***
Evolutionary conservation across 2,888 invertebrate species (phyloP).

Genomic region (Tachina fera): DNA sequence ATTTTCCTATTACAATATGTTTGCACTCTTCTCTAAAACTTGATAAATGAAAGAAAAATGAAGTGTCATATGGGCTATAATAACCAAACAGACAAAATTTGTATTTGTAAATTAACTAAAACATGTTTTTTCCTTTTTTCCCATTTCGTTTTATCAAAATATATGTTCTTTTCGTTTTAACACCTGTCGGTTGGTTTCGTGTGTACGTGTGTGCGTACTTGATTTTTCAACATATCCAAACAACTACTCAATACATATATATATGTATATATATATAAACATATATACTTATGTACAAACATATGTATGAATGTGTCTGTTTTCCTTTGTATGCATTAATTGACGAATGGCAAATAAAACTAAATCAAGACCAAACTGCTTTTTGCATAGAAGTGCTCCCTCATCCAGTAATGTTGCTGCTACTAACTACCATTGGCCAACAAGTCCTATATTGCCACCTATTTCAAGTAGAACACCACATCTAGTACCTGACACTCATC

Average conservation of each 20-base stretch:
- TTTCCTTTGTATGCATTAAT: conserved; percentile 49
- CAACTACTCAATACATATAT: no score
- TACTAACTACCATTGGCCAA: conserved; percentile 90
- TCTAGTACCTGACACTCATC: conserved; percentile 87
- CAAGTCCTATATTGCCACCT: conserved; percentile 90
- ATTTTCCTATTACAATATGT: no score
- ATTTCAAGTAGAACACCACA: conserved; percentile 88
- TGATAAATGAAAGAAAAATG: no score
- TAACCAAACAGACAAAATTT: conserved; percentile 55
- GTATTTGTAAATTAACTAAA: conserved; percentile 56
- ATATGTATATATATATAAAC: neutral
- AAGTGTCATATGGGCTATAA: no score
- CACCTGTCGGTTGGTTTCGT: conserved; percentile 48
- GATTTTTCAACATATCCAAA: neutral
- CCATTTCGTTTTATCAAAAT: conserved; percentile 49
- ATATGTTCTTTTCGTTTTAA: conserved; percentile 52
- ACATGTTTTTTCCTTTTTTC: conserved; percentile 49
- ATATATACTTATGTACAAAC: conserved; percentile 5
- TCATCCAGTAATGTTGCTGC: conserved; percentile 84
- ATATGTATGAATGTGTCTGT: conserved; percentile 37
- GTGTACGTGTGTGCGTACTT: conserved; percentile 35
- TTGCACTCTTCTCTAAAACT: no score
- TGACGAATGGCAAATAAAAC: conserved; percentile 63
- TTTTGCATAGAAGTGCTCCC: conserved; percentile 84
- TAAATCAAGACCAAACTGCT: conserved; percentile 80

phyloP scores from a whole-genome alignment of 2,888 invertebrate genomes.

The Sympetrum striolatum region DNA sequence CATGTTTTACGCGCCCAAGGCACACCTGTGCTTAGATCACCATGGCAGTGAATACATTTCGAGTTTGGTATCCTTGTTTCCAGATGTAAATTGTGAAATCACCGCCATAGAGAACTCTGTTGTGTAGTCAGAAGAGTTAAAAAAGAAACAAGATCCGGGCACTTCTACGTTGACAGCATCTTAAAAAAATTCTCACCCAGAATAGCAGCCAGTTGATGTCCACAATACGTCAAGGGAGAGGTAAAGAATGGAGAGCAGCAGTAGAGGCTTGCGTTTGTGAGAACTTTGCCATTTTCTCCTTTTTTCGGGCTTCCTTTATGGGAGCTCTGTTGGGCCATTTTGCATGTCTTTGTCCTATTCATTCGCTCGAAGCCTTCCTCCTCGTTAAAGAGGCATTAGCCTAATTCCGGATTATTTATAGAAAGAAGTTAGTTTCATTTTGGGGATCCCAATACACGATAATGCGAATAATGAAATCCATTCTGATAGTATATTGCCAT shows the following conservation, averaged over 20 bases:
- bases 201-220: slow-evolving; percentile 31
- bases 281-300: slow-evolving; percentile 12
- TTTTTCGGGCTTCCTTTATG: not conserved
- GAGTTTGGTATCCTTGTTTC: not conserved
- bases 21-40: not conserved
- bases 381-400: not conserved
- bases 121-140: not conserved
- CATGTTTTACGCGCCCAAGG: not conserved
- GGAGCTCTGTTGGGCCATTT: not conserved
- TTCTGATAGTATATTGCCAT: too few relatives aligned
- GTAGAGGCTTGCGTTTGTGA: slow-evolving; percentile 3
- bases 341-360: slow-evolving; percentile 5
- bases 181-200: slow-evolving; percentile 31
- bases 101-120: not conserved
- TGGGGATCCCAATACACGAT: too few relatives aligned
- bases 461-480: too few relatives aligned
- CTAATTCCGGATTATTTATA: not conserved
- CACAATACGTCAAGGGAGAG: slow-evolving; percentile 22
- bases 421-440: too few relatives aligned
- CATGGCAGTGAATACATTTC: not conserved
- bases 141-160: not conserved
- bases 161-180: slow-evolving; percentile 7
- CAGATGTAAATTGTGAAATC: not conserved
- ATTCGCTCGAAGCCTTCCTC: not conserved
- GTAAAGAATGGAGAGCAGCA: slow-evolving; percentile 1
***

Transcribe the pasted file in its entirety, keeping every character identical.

Evolutionary conservation across 2,888 invertebrate species (phyloP).

Genomic region (Tachina fera): DNA sequence ATTTTCCTATTACAATATGTTTGCACTCTTCTCTAAAACTTGATAAATGAAAGAAAAATGAAGTGTCATATGGGCTATAATAACCAAACAGACAAAATTTGTATTTGTAAATTAACTAAAACATGTTTTTTCCTTTTTTCCCATTTCGTTTTATCAAAATATATGTTCTTTTCGTTTTAACACCTGTCGGTTGGTTTCGTGTGTACGTGTGTGCGTACTTGATTTTTCAACATATCCAAACAACTACTCAATACATATATATATGTATATATATATAAACATATATACTTATGTACAAACATATGTATGAATGTGTCTGTTTTCCTTTGTATGCATTAATTGACGAATGGCAAATAAAACTAAATCAAGACCAAACTGCTTTTTGCATAGAAGTGCTCCCTCATCCAGTAATGTTGCTGCTACTAACTACCATTGGCCAACAAGTCCTATATTGCCACCTATTTCAAGTAGAACACCACATCTAGTACCTGACACTCATC

Average conservation of each 20-base stretch:
- TTTCCTTTGTATGCATTAAT: conserved; percentile 49
- CAACTACTCAATACATATAT: no score
- TACTAACTACCATTGGCCAA: conserved; percentile 90
- TCTAGTACCTGACACTCATC: conserved; percentile 87
- CAAGTCCTATATTGCCACCT: conserved; percentile 90
- ATTTTCCTATTACAATATGT: no score
- ATTTCAAGTAGAACACCACA: conserved; percentile 88
- TGATAAATGAAAGAAAAATG: no score
- TAACCAAACAGACAAAATTT: conserved; percentile 55
- GTATTTGTAAATTAACTAAA: conserved; percentile 56
- ATATGTATATATATATAAAC: neutral
- AAGTGTCATATGGGCTATAA: no score
- CACCTGTCGGTTGGTTTCGT: conserved; percentile 48
- GATTTTTCAACATATCCAAA: neutral
- CCATTTCGTTTTATCAAAAT: conserved; percentile 49
- ATATGTTCTTTTCGTTTTAA: conserved; percentile 52
- ACATGTTTTTTCCTTTTTTC: conserved; percentile 49
- ATATATACTTATGTACAAAC: conserved; percentile 5
- TCATCCAGTAATGTTGCTGC: conserved; percentile 84
- ATATGTATGAATGTGTCTGT: conserved; percentile 37
- GTGTACGTGTGTGCGTACTT: conserved; percentile 35
- TTGCACTCTTCTCTAAAACT: no score
- TGACGAATGGCAAATAAAAC: conserved; percentile 63
- TTTTGCATAGAAGTGCTCCC: conserved; percentile 84
- TAAATCAAGACCAAACTGCT: conserved; percentile 80

phyloP scores from a whole-genome alignment of 2,888 invertebrate genomes.

The Sympetrum striolatum region DNA sequence CATGTTTTACGCGCCCAAGGCACACCTGTGCTTAGATCACCATGGCAGTGAATACATTTCGAGTTTGGTATCCTTGTTTCCAGATGTAAATTGTGAAATCACCGCCATAGAGAACTCTGTTGTGTAGTCAGAAGAGTTAAAAAAGAAACAAGATCCGGGCACTTCTACGTTGACAGCATCTTAAAAAAATTCTCACCCAGAATAGCAGCCAGTTGATGTCCACAATACGTCAAGGGAGAGGTAAAGAATGGAGAGCAGCAGTAGAGGCTTGCGTTTGTGAGAACTTTGCCATTTTCTCCTTTTTTCGGGCTTCCTTTATGGGAGCTCTGTTGGGCCATTTTGCATGTCTTTGTCCTATTCATTCGCTCGAAGCCTTCCTCCTCGTTAAAGAGGCATTAGCCTAATTCCGGATTATTTATAGAAAGAAGTTAGTTTCATTTTGGGGATCCCAATACACGATAATGCGAATAATGAAATCCATTCTGATAGTATATTGCCAT shows the following conservation, averaged over 20 bases:
- bases 201-220: slow-evolving; percentile 31
- bases 281-300: slow-evolving; percentile 12
- TTTTTCGGGCTTCCTTTATG: not conserved
- GAGTTTGGTATCCTTGTTTC: not conserved
- bases 21-40: not conserved
- bases 381-400: not conserved
- bases 121-140: not conserved
- CATGTTTTACGCGCCCAAGG: not conserved
- GGAGCTCTGTTGGGCCATTT: not conserved
- TTCTGATAGTATATTGCCAT: too few relatives aligned
- GTAGAGGCTTGCGTTTGTGA: slow-evolving; percentile 3
- bases 341-360: slow-evolving; percentile 5
- bases 181-200: slow-evolving; percentile 31
- bases 101-120: not conserved
- TGGGGATCCCAATACACGAT: too few relatives aligned
- bases 461-480: too few relatives aligned
- CTAATTCCGGATTATTTATA: not conserved
- CACAATACGTCAAGGGAGAG: slow-evolving; percentile 22
- bases 421-440: too few relatives aligned
- CATGGCAGTGAATACATTTC: not conserved
- bases 141-160: not conserved
- bases 161-180: slow-evolving; percentile 7
- CAGATGTAAATTGTGAAATC: not conserved
- ATTCGCTCGAAGCCTTCCTC: not conserved
- GTAAAGAATGGAGAGCAGCA: slow-evolving; percentile 1